What's odd to me is that it's possible people can take exception to this, too, arguing that Rules Lawyering is part of the fun. And it may be, for some - but I think it's so only if everyone at the table agrees that rules exploits and rules lawyering and rule-book quoting to maximal effect is part of the game. If so, great. But a good part of my intent here is to say, that's not my table, and generally, I write and act as if people play at my table. I think the aim of being exactly, literal-reading correct about rules (or doing things you can make the rules say is correct) is ultimately less fun than putting fun ahead of the rules. I've seen games disintegrate over rules arguments, but I have yet to see a game disintegrate over too much fun.

* Yes, even in Paranoia. There, the power of the GM and the setting is a weapon against the PCs, and the rules are just a way to express that. You don't have to rules-lawyer against the PCs in Paranoia to make that game work, the setting and situations do that without any further help.

PS - For another look at how I think rules should be made, and enforced, check out The Rule of Awesome.


  1. It's interesting that the people who write the rules (you, Doug,, if it comes down to it) are pretty much universally against being too tightly bound by them.

    1. I think there's something to this, and it probably has to do with an awareness of how it's pretty well impossible to write case-statements for all scenerios for one, and for another how utterly boring it would be.

      We're not programming computers here. We're lending structure to a tabletop RPG, where actual people have actual fun playing actual games. While sometimes the rules really will come out and say "No, you can't do that," or "yeah, this is the right/best way to simulate this" (All-Out Attack only for sighted and aimed shooting in TacShooting!), mostly they serve to structure a dialog and set expectations of what risks are worth taking while telling fairy tales around a game table.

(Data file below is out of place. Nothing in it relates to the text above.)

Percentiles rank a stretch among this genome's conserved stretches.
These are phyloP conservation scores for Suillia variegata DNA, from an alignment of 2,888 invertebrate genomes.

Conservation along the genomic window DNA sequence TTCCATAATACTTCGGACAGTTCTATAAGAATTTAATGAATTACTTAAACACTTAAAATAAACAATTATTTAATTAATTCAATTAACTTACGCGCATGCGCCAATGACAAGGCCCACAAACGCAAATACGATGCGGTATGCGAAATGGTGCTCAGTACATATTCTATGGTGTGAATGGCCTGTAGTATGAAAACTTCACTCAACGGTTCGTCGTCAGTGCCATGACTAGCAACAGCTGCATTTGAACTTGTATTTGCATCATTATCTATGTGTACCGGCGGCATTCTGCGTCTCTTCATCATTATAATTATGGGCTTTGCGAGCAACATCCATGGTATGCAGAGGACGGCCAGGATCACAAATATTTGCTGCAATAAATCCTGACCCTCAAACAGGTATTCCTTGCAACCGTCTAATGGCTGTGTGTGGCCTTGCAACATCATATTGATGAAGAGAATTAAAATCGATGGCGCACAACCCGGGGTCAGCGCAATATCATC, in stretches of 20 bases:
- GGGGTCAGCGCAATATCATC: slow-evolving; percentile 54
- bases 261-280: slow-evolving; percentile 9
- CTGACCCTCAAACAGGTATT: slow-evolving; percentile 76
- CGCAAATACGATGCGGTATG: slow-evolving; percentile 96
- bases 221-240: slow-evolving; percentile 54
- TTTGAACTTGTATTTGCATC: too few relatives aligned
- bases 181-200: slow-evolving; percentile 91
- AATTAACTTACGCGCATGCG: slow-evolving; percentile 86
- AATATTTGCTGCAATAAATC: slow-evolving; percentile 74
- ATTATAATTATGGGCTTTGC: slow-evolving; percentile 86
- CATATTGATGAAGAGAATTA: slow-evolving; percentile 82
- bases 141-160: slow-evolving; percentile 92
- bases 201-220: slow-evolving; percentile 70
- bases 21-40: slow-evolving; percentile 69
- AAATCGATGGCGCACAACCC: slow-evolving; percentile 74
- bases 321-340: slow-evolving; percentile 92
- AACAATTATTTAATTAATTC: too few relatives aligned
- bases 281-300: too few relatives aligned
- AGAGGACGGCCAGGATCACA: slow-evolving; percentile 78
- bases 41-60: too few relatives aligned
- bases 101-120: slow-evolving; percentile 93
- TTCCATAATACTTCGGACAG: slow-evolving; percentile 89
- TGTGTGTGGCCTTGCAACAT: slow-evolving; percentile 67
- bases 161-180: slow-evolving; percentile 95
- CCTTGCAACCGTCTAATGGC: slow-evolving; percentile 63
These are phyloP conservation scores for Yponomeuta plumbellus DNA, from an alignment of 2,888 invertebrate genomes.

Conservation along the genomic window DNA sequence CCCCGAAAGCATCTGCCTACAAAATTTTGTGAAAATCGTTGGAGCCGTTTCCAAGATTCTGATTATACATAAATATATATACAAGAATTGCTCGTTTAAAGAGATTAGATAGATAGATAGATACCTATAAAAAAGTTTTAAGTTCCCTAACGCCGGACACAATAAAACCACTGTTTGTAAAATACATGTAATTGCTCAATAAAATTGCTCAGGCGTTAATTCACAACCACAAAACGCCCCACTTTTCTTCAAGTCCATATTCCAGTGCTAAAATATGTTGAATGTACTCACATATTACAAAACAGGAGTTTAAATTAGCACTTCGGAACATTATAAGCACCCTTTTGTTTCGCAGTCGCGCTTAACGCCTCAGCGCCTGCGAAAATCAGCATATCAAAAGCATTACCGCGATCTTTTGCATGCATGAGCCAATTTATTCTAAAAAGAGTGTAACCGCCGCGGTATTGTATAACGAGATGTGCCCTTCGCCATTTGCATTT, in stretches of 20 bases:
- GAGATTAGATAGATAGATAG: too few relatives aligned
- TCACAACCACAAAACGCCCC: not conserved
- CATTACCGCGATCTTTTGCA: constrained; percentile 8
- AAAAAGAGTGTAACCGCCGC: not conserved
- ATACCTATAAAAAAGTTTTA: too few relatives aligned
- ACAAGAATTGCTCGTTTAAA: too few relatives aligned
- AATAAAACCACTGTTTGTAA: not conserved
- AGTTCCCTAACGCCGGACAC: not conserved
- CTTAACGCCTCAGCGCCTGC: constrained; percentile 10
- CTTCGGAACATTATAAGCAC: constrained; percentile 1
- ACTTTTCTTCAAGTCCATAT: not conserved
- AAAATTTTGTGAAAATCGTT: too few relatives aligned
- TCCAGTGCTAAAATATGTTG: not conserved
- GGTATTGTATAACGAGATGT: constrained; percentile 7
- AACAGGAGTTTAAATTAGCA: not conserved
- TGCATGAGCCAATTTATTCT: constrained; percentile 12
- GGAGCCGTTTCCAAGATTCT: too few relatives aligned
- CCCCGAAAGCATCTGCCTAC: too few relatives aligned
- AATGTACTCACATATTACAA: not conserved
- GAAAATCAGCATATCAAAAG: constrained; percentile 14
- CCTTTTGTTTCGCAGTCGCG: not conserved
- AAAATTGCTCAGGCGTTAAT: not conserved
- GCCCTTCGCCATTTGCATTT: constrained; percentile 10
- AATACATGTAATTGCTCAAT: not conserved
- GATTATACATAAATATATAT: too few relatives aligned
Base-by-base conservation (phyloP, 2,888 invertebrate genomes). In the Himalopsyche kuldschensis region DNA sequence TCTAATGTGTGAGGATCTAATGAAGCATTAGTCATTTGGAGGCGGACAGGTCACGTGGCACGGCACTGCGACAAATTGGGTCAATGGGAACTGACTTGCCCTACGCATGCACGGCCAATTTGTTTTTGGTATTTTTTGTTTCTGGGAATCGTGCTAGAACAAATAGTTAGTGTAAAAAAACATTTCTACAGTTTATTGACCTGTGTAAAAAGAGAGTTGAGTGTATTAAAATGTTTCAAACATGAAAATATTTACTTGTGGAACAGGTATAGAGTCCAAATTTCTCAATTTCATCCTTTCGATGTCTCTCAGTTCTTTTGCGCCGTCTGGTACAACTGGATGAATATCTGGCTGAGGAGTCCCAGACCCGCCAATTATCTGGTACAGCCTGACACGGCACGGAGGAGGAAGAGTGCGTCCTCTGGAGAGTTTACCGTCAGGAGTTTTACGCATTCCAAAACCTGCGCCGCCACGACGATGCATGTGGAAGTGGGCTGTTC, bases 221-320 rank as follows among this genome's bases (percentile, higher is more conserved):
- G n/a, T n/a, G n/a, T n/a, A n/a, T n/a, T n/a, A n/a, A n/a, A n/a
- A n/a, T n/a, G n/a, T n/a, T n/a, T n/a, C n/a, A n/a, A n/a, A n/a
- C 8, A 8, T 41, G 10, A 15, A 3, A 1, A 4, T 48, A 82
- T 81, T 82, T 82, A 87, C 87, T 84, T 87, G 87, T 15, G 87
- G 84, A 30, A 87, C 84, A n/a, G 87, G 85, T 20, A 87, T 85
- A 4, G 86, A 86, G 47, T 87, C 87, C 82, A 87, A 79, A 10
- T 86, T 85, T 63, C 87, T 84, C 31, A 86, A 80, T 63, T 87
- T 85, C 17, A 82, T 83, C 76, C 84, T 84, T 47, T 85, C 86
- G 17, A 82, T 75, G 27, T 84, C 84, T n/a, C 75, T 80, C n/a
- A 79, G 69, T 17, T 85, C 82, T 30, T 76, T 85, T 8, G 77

2. From what I've heard, Gary Gygax's way of running, say, AD&D, was different than the rules as literally written. I think that it's a common experience when you write rules that you realize you can't cover everything, make everything airtight, and make the rules all mesh perfectly for all situations. Close enough and a good GM and players willing to put fun ahead of the word in the books is more than good ideal. It might be perfect, actually.

      Speaking of which:
      Who I right rules for


      The Game Is Not In The Books

    3. What we need, then, is a GURPS Pirates book which explicitly states "they're more sort of guidelines."

    4. I'll get on that.

      Then we can have people argue about exactly what "guidelines" means.

    5. I need guidance on the rules for guidelines. Please quote exact text.

  2. Risking the ire of the anti-fun crowd here.